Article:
My job as the media and communications manager is to make sure people outside Bangladesh understand and care about what’s happening to Rohingya children and their families. This means I’ve spent the past year talking to literally hundreds of refugees and learning about their lives, both in the camps and back in Myanmar. It also means that if you’ve read about a Rohingya child through Save the Children, chances are, I was involved.
I take this job incredibly seriously, because I know that without this information, people like you – our donors, our friends – are less able to help.
I’m often asked how I’ve remained sane, particularly because the stories people tell are so filled with sorrow and suffering. There is no doubt, it is incredibly intense. The knowledge that the question “What brought you to Bangladesh?” might deliver you a story of terror, pain, sexual violence, loss and grief, fills your heart with dread.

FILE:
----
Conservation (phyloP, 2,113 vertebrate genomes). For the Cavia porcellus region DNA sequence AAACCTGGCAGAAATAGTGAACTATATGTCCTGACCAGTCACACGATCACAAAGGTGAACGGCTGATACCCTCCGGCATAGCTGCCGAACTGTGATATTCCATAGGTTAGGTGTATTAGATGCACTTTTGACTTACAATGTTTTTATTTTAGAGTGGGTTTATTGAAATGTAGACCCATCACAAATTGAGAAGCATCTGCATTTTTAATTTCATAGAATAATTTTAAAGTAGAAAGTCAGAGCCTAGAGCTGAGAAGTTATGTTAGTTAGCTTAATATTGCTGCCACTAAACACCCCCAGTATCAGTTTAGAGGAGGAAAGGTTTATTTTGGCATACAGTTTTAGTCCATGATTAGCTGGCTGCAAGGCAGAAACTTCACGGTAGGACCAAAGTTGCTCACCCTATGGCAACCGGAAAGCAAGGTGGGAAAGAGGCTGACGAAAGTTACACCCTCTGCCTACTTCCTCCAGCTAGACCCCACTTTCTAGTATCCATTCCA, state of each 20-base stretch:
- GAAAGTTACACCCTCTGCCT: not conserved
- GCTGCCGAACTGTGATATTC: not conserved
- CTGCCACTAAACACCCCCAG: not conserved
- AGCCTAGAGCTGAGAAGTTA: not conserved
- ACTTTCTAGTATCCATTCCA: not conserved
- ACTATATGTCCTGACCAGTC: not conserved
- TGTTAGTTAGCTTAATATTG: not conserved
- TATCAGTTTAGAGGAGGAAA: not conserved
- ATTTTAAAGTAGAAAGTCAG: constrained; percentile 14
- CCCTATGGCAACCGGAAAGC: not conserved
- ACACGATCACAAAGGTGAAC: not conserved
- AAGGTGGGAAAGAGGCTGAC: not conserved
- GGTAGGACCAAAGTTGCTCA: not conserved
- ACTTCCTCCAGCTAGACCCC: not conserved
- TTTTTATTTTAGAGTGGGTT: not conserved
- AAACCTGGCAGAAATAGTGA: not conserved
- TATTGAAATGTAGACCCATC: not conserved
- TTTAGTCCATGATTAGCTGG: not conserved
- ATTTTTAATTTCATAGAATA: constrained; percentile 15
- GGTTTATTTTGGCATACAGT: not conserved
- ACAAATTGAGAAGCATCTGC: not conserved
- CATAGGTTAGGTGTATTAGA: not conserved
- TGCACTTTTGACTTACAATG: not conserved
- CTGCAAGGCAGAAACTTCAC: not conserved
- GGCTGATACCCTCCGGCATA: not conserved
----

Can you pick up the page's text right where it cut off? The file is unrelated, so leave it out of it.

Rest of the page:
The camps are also physically hard work. The heat, the smell, the mud. The humidity which can turn a plastic shelter into a sauna, so you need to stop an interview mid-way through because your sunscreen has
melted into your eyes and made them burn.